Three Amigos! is a very funny film with an excellent cast that suffers from a truly, very bad DVD. The Three Amigos are three silent movie actors down on their luck whne they receive a telegram from a village in Mexico asking them to help rid themselves of El Guapo, an infamous bandit in the area. The three agree thinking that it is all part of a show when it is actually very real. The scene in which they discover this is one of the funniest in the movie. Naturally, the heroes must redeem themselves and decide to go after El Guapo and his gang of tequilla drinking banditos. There are several very funny scenes including the dance number in the bar, the singing bush and the invisible knight, and the Three Amigos' theme song.
Steve Martin, Chevy Chase, and Martin Short are all very funny as Lucky Day, Dusty Bottoms, and Ned Nederlander. They work very well together throughout with each of them having their moments. Look for a great scene with Steve Martin in a dungeon as he tries to escape by grabbing the keys that are just out of his reach. Why do the companies that release DVDs think that people like the snap cases? It is poorly made and easily falls apart. The print is not a good one with virtually no extras added unless you consider cast biographies and filmographies a quality extra. This is a very funny comedy that suffers greatly from a horrible DVD release. If you have the VHS stick with that or wait for a better copy to be released. Bad DVD or not, this is a hilarious movie that will keep viewers laughing throughout.
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on April 15, 2003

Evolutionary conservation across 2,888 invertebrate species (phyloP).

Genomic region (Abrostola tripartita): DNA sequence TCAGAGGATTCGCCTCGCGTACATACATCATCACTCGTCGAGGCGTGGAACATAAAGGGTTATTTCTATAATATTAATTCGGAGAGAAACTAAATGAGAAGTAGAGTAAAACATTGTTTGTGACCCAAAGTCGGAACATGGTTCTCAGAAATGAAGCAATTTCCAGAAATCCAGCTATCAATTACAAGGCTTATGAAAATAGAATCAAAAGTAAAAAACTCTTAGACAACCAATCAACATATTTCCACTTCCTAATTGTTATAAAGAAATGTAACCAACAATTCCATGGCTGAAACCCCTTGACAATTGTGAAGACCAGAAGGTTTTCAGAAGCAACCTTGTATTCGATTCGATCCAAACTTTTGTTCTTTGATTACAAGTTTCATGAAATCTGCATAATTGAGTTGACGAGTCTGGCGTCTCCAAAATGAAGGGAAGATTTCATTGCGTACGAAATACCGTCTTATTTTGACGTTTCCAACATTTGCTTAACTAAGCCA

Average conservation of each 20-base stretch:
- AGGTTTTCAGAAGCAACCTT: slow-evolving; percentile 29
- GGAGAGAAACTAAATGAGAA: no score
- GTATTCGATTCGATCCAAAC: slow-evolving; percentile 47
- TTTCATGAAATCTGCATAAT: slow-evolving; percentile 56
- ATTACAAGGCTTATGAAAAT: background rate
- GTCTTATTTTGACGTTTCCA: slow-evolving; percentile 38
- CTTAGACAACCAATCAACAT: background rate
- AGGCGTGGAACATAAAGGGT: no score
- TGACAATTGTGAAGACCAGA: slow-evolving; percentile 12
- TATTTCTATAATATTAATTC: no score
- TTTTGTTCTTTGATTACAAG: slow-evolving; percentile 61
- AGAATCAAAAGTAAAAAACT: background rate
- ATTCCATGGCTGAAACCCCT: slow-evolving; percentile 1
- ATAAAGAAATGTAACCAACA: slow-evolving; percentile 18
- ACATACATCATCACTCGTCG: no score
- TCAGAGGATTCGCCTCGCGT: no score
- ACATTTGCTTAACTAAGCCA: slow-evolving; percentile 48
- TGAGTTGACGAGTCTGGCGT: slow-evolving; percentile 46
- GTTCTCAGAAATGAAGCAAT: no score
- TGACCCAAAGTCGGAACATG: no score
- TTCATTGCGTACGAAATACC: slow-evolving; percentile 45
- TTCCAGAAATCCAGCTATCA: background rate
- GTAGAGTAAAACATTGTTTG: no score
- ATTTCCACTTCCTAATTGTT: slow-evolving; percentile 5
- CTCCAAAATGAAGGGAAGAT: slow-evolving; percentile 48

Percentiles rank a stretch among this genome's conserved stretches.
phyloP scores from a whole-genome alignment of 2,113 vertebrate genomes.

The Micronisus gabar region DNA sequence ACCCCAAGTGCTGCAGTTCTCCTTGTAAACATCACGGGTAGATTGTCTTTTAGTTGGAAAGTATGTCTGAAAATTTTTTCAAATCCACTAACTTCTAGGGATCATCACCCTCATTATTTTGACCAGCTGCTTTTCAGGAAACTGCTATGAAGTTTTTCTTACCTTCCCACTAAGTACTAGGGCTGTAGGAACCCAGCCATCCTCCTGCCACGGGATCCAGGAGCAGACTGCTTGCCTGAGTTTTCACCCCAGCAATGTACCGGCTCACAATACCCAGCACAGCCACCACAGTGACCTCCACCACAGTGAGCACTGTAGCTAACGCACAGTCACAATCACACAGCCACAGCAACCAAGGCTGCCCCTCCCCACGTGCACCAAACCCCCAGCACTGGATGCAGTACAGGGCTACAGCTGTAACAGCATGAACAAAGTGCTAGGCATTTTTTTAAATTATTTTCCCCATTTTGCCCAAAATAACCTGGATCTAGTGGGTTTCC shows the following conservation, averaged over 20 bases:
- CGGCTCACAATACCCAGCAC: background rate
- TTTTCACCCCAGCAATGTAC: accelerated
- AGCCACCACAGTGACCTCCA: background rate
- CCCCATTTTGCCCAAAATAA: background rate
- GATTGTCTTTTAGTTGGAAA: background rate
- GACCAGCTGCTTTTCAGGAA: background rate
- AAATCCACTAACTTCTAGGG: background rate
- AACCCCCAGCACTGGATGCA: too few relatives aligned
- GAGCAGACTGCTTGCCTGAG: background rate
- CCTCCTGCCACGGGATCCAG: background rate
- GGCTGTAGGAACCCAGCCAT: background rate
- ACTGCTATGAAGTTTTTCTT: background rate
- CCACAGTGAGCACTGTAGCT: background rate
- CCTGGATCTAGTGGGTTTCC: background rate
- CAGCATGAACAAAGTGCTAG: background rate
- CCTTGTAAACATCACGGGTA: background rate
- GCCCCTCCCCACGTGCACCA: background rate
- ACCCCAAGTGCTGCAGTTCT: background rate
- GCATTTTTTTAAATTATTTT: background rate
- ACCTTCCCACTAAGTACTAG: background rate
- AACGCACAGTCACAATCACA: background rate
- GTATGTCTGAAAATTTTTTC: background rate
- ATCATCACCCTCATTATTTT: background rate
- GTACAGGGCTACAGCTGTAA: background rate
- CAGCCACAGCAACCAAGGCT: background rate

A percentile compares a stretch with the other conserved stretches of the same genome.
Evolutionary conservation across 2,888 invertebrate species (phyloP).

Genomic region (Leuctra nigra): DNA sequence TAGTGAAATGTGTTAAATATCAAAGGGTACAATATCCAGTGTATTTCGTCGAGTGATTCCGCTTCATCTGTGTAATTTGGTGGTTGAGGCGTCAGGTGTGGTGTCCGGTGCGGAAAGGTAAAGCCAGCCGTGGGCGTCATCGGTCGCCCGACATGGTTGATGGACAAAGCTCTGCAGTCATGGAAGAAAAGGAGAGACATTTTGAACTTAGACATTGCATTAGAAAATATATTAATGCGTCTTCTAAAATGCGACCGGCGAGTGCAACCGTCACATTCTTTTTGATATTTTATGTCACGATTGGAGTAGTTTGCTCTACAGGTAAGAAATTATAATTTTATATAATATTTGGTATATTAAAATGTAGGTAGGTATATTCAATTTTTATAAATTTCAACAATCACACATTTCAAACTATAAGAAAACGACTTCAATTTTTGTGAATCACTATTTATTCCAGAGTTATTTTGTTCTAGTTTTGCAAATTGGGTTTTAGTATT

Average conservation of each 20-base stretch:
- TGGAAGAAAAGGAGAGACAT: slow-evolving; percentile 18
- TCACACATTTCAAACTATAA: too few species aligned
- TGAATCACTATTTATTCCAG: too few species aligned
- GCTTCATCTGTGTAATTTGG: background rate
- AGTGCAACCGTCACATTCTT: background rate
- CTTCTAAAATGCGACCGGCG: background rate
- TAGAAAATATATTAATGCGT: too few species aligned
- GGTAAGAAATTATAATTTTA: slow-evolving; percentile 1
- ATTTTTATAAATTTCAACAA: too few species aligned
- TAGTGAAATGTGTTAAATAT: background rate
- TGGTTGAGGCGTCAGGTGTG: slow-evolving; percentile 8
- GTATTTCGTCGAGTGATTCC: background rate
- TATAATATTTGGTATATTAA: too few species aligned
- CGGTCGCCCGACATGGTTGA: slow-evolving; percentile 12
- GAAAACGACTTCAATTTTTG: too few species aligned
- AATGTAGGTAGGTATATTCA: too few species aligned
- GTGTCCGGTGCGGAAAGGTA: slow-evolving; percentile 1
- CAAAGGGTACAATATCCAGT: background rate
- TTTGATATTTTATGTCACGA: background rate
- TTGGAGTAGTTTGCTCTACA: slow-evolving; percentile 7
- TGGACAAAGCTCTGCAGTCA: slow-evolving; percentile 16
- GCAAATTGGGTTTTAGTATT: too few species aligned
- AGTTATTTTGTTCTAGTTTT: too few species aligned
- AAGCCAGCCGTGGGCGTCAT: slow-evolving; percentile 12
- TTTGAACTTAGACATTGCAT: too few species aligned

"Three Amigos" is a send-up of silent film "heroes" and of the Mexican-banditos-terrorizing-the-peasant-village film genre. Some very funny sequences (in the studio, in the cantina, the first couple of encounters between the Three Amigos and El Guapo's gang, and El Guapo's birthday party) make this worth seeing. Unfortunately, it could have been much funnier. There are extended dead spots, and scenes that were amusing but obviously and lamely stretched to fill out the film. As is all too often the case where Lorne Michaels is involved, despite some great ideas, this film was shot with a script that just needed one more rewrite with better comedy writing talent that would know which scenes to replace and how.
Much worse, HBO Films spared every expense in transferring this to DVD and it's really disappointing to see. They used an old print sitting around in the archives, with specks of dirt flecking across the screen in places. At several points in the DVD including the opening titles, the view jiggles slowly from side-to-side. Whether that was a transfer problem or was also apparent in the original film, I don't know, but it looks terrible. There are almost no special features. And the DVD maker bound the case of my copy with a security seal that is very difficult to remove without a tool and without tearing the case. Punish the legitimate customers along with the shoplifters... always a good business strategy.
Three stars for the film, one star for the DVD = a good rental and await a Collectors' Edition. If there isn't one, you won't have missed much.
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on December 14, 2002
All the gang is here! This movie should be much better.
I saw this at the theater when it came out way back when. I had put off getting it on dvd because my memory of it was: that it really wasn't that great. Well, my memory served right. I knew what I was buying, it was cheap, it has Chevy, but in the end it just seems to come down to a chemistry problem. Actually, I am stunned to see this movie faring so well here at, usually a tough crowd. Steve and Chevy don't really seem like distant Amigos let alone close friends, they mix here like water and oil. Martin Short was a smart choice for middle man. It does have great moments like the mentioning of those aweful old titles the Amigo's had made: Amigo's, Amigo's Amigo's, Little Neddy Goes To..., etc, etc. But overall, the movie has poor timing on all counts, overly long scenes that aren't funny to begin with (Steve in chains), and honestly does come across like a contract fulfillment. Isn't the worst I've ever seen, but really folks? 5 stars? I just don't get it.